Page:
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Keywords: Melbourne

There are more than 200 results, only the first 200 are displayed here.

  • AUSTRALIA

    The geography of loneliness

    • John Chesterman and Ilan Wiesel
    • 01 March 2024

    The key to combatting increasing levels of loneliness and social isolation will likely start in the way we think about cities, public spaces and social care to enable meaningful connections between people, and help to guard against harms caused by habitual loneliness. But we'll need to get creative.

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  • AUSTRALIA

    Why the choice revolution let us down: In conversation with Mark Considine

    • David Halliday
    • 28 February 2024

    The main purpose of government is to promote the welfare of its people. And yet over the last few decades, through numerous inquiries, it’s become clear that the Australian government has failed to provide services for the Australian population as well as might be expected. 

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  • AUSTRALIA

    When hope is not enough: Preparing for the next Black Saturday

    • Barry Gittins
    • 26 February 2024

    February marks 15 years since the Black Saturday fires in Victoria when some 400 fires raced through 78 locations, taking 173 lives, injuring hundreds more, destroying more than 2,020 homes and the entire township of Marysville. In a warming climate, that reality of loss is likely to be repeated ad infinitum.

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  • ARTS AND CULTURE

    Why we keep coming back to Groundhog Day

    • Paul Mitchell
    • 22 February 2024
    1 Comment

    Since its release, audiences, critics and philosophers have grappled with Groundhog Day’s take on time and eternity. Like all great art, Groundhog Day resists easy categorisation and is a story that, in a wonderful irony, we can go to again and again.

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  • ARTS AND CULTURE

    On the anniversary of a poet's birth, a universal message to nations

    • Warwick McFadyen
    • 20 February 2024

    ‘The loss of memory by a nation is also a loss of its conscience.’ As the loss of conscience grows with each succeeding generation, one day righting the boat on the sea of forgetfulness will become impossible. In the end, what people don’t know, they won’t miss. 

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  • AUSTRALIA

    The return of the native

    • Gillian Bouras
    • 15 February 2024
    3 Comments

    Tolstoy once wrote that exile is a long dream of home, but the dreaming does not persist forever, so that you eventually wake to the knowledge that home exists only in your head and in your memory. Welcome home, various people have been saying, but my silent question is Where is it? 

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  • AUSTRALIA

    Living with the death of the referendum

    • Brian McCoy
    • 14 February 2024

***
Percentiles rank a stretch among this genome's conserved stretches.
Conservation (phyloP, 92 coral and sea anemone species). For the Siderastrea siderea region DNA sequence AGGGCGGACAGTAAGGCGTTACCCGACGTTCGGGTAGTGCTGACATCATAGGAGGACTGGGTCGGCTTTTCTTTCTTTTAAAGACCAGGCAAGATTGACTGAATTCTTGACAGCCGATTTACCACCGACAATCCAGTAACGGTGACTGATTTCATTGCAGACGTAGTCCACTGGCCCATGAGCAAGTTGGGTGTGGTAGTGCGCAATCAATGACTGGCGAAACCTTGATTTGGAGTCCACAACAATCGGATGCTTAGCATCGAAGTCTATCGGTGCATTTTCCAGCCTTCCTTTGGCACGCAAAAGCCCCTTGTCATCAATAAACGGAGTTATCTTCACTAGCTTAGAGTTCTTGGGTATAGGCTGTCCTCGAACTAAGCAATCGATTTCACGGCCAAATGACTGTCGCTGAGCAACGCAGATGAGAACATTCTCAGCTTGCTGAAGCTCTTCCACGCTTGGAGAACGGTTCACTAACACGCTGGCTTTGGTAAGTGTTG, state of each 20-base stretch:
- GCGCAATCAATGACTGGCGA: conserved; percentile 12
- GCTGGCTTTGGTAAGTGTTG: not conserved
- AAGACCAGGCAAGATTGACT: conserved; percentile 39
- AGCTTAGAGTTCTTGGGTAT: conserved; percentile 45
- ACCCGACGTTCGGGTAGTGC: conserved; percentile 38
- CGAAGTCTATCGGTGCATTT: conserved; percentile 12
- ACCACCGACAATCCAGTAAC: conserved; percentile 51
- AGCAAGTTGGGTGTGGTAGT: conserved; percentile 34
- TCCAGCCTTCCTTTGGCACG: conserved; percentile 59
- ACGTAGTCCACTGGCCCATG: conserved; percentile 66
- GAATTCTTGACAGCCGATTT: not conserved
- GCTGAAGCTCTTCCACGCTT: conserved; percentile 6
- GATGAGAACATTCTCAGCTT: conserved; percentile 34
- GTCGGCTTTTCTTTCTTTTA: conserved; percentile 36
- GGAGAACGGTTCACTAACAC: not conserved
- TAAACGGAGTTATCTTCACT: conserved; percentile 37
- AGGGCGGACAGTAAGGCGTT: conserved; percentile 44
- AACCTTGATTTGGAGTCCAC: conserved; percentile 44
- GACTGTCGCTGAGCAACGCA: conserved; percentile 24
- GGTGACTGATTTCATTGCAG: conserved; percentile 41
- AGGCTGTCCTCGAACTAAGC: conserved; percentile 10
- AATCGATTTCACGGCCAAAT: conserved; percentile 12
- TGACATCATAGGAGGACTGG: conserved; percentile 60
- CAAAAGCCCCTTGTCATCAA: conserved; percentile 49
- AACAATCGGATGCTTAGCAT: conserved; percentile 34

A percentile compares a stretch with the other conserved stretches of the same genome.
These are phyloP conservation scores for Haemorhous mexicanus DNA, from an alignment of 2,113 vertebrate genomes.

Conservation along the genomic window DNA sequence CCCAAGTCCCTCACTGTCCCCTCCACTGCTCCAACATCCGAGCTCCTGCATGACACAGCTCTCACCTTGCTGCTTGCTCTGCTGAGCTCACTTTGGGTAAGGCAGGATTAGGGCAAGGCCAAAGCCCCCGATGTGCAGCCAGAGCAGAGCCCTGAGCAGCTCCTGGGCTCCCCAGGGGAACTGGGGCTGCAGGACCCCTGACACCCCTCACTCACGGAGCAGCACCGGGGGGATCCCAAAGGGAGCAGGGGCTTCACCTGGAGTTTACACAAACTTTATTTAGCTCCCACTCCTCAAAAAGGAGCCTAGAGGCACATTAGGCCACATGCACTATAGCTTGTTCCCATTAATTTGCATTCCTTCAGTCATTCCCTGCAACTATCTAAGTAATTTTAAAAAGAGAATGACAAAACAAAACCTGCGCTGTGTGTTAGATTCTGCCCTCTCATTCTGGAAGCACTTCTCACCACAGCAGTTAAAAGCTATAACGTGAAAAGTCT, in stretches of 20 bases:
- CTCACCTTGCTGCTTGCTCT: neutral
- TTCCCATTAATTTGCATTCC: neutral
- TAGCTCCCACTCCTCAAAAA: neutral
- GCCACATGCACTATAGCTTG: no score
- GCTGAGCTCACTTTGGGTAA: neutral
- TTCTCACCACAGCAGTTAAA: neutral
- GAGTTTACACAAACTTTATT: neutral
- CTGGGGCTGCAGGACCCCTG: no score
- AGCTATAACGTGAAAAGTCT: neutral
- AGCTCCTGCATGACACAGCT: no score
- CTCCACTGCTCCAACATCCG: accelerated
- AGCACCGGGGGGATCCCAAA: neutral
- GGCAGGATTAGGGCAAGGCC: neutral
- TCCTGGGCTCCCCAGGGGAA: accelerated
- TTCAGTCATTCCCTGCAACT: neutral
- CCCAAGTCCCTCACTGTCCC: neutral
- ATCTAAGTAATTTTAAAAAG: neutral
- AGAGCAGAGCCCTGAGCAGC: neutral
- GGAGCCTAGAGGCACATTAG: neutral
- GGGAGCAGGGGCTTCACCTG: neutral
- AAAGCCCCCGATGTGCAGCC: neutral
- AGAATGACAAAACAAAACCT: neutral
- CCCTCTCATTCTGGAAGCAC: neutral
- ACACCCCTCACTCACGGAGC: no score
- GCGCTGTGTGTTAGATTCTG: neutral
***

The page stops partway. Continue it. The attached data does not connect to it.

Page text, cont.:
1 Comment

    Months after the referendum, can we allow this referendum to die while preserving the essence of its vision and optimism? This is akin to our response to the loss of a loved one — we hold onto their memory, reluctant to let go. How do we keep the deeply treasured aspirations of the referendum journey alive while facing the reality of its death?

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  • ARTS AND CULTURE

    The House of Many Colours

    • Arnold Zable
    • 09 February 2024
    2 Comments

    'Each day I take time out to sit in each room. I’m gazing at death, but gaze long enough and you forget about death and disappear into the colour of the wall. Give it a try. Who gives a damn?'

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  • AUSTRALIA

    Re-building the commons: In conversation with Joshua Lourensz

    • Michael McVeigh
    • 06 February 2024

    In a world that has become increasingly more divided in the aftermath of the pandemic, Executive Director of Catholic Social Services Victoria Joshua Lourensz is questioning how we might best re-develop a sense of the commons to reignite our communities and foster social responsibility?

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  • AUSTRALIA

    Can debate ever do harm?

    • Holly Lawford-Smith
    • 02 February 2024

    How can we make progress on the question of whether debate can do harm, and if it can, whether that’s a sufficient reason to suppress particular debates? Or should we adopt a ‘no debate!’ approach to particular topics ourselves?

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  • AUSTRALIA

    Behind the curtain: Are same-sex rooms needed in public hospitals?

    • Erica Cervini
    • 30 January 2024
    5 Comments

    Public hospitals around the country introduced mixed gender rooms during the noughties to get patients to their rooms quicker after being in emergency. It has since become common practise, without significant debate or research. 

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  • RELIGION

    Ministering to euthanasia patients

    • Bill Uren
    • 30 January 2024
    6 Comments

    As Australia adopts voluntary assisted dying nationwide, the Australian Catholic Bishops Conference addresses ethical challenges for end-of-life care in this new legal landscape. What is to be done when a terminally ill Catholic patient requests access to the sacraments when their intention is to embark on assisted suicide?

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